How to Prevent Corruption in the Workplace

While it’s not a typical topic of conversation around the water cooler, corruption does happen in the workplace. Whether it’s an employee taking products from the stores, a bookkeeper skimming money from company profits, or even an employer violating a law in order to make a bigger profit, those acts are illegal and can harm the business -- and your career prospects -- in the end. Whether you’re a business owner, manager or employee, here are some things you can do to prevent workplace corruption.

1. Have clear protocols

Without a set of clear standards and guidelines in the workplace, people tend to make up their own set of rules. Thus, managers or business owners should spend the time to create an employee handbook that clearly outlines what is expected of employees and the protocols to follow should someone step out of line. That includes outlining who employees should talk to about problems in the workplace, as well as the consequences employees will face for infractions. Likewise, have a clear job description for each role in the company.

2. Foster open communication

The handbook will lay out some of the protocols employees can follow should they suspect corruption, but in addition, business owners and managers should encourage a general sense of open communication. Let employees know it’s OK to approach you when they have concerns. Schedule regular one-on-one sessions with subordinates to find out how things are going.

3. Encourage oversight in financial transactions

Ideally, you’ll have a CPA, or outside accountant helping your business stay on top of financial transactions, as well as providing the oversight necessary to spot inconsistencies in billing, payroll, or accounts receivable, suggests the Connecticut Business & Industry Association. Even if someone in-house is handling those tasks, that person should not be left alone. Have a system that allows one person to write payroll checks or pay suppliers, for example, and then have another person sign those checks.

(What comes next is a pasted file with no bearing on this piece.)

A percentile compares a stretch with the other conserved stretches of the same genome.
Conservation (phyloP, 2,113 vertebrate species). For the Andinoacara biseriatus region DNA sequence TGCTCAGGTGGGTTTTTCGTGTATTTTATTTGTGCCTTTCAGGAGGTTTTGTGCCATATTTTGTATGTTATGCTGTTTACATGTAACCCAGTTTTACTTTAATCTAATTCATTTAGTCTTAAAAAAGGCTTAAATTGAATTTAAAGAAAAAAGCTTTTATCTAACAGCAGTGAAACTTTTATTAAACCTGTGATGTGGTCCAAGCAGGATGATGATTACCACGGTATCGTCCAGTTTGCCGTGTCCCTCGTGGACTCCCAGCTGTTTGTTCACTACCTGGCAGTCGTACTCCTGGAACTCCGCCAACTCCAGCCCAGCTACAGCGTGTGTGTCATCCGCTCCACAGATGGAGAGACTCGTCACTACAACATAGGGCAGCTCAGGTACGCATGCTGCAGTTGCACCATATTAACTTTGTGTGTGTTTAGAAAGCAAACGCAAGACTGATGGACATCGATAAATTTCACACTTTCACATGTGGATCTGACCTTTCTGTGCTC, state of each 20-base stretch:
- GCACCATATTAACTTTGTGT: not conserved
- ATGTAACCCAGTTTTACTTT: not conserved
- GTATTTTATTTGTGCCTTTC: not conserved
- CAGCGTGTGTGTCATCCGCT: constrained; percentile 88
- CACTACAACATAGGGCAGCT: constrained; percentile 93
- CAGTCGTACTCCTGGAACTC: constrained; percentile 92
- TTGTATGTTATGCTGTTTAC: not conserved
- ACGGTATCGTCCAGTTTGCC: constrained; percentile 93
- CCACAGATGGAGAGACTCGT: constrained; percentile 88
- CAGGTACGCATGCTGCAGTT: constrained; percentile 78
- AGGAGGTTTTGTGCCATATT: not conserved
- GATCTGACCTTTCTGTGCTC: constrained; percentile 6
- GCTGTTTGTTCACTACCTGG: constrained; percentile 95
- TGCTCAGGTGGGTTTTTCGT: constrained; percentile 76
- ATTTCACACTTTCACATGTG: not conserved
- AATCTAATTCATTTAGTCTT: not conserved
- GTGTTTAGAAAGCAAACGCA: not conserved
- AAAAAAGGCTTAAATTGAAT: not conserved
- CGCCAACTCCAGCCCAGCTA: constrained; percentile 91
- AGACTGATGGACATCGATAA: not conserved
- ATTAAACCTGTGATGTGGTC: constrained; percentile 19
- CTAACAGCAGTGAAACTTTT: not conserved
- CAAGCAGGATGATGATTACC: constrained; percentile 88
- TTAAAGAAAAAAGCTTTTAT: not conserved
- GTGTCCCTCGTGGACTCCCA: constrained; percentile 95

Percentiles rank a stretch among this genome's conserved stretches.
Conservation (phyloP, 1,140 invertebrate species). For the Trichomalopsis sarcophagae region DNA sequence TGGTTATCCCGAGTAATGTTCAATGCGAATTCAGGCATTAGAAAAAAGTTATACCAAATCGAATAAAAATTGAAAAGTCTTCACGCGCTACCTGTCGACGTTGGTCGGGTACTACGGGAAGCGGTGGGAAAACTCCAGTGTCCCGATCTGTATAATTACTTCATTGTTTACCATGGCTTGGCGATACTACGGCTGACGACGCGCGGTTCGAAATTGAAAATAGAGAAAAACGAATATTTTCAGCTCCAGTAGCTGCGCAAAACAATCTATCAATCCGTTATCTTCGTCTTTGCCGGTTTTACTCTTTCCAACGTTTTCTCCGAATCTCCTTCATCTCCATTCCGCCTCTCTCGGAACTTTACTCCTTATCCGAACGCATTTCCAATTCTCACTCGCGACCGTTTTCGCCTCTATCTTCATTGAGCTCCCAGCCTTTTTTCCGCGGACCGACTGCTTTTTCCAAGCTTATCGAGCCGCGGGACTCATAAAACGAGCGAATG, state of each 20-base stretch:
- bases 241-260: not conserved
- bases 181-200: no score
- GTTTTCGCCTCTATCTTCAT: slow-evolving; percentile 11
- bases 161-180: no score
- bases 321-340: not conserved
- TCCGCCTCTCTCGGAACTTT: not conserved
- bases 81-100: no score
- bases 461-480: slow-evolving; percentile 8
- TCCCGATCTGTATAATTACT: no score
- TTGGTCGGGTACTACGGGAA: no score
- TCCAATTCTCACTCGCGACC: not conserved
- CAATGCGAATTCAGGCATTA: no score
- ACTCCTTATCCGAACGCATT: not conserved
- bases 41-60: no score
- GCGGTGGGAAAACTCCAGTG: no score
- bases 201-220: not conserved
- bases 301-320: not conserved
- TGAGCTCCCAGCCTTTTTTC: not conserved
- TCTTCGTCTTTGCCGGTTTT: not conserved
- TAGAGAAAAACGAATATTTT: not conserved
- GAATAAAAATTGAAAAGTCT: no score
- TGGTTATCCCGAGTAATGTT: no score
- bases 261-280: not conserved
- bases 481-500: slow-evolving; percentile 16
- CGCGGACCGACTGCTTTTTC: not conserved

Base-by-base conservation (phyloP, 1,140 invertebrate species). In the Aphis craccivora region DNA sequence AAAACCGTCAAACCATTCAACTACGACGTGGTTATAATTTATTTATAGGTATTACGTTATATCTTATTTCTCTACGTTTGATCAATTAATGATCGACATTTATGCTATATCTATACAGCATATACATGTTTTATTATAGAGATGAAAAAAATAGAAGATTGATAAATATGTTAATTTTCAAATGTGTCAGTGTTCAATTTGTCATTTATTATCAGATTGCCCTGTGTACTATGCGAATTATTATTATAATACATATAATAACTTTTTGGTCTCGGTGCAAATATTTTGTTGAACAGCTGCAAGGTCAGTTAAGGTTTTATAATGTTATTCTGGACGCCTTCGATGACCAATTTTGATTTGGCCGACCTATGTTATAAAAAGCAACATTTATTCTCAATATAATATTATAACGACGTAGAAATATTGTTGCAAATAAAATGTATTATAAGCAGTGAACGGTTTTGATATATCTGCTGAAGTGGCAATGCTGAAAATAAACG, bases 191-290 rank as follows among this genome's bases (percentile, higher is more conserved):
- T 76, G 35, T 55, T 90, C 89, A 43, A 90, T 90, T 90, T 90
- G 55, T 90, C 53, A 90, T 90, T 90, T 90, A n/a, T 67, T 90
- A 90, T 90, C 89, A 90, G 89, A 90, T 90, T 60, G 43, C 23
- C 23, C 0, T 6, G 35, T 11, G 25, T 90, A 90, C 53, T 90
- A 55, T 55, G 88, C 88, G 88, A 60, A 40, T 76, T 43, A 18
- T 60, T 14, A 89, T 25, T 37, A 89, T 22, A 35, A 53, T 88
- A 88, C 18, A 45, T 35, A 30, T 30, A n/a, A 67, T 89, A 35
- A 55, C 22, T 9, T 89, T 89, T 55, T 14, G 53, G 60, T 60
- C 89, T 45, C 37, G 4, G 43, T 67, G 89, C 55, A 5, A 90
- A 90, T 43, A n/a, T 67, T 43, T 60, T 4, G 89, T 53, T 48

4. Create systems of review

Even with that CPA or other professional on board, businesses need to regularly review financial records and business transactions. Every year -- if not every quarter -- sit down and review payroll checks, look at deposits, withdrawals and bank statements. As a business owner or manager, don’t make these scheduled checks, as that could alert possibly-corrupt employees that they need to cover up certain activities. Instead, make the checks at random times to bring in the element of surprise.

5. Take corruption claims seriously

If someone does report a problem or inconsistency, take action immediately. Naturally, you’ll need to follow any union protocols or employment laws that pertain to suspensions or terminations, but in any case, investigate the matter thoroughly. If you find that someone is indeed guilty, follow the protocols outlined in your employee handbook to punish the person. Depending on the circumstances, you might even hold a staff meeting to inform other employees of issue and to let them know how you’re handling it.

6. If you need to report an employer, research whistleblowing laws

If you’re an employee who suspects your employer is participating in some type of corrupt activity, get help from a government agency to help you proceed and to avoid retaliation from your employer. For example, the U.S. Department of Labor’s Whistleblower Protection Act protects workers who are reporting issues of safety or who are reporting violations of financial security, securities, consumer product, environmental, or other laws.

Corruption is always a serious issue at any business. However, if you follow the steps above then you should find that you never have to worry about it.

Image: A Fool and his Money, by Dave Goehring, via Flickr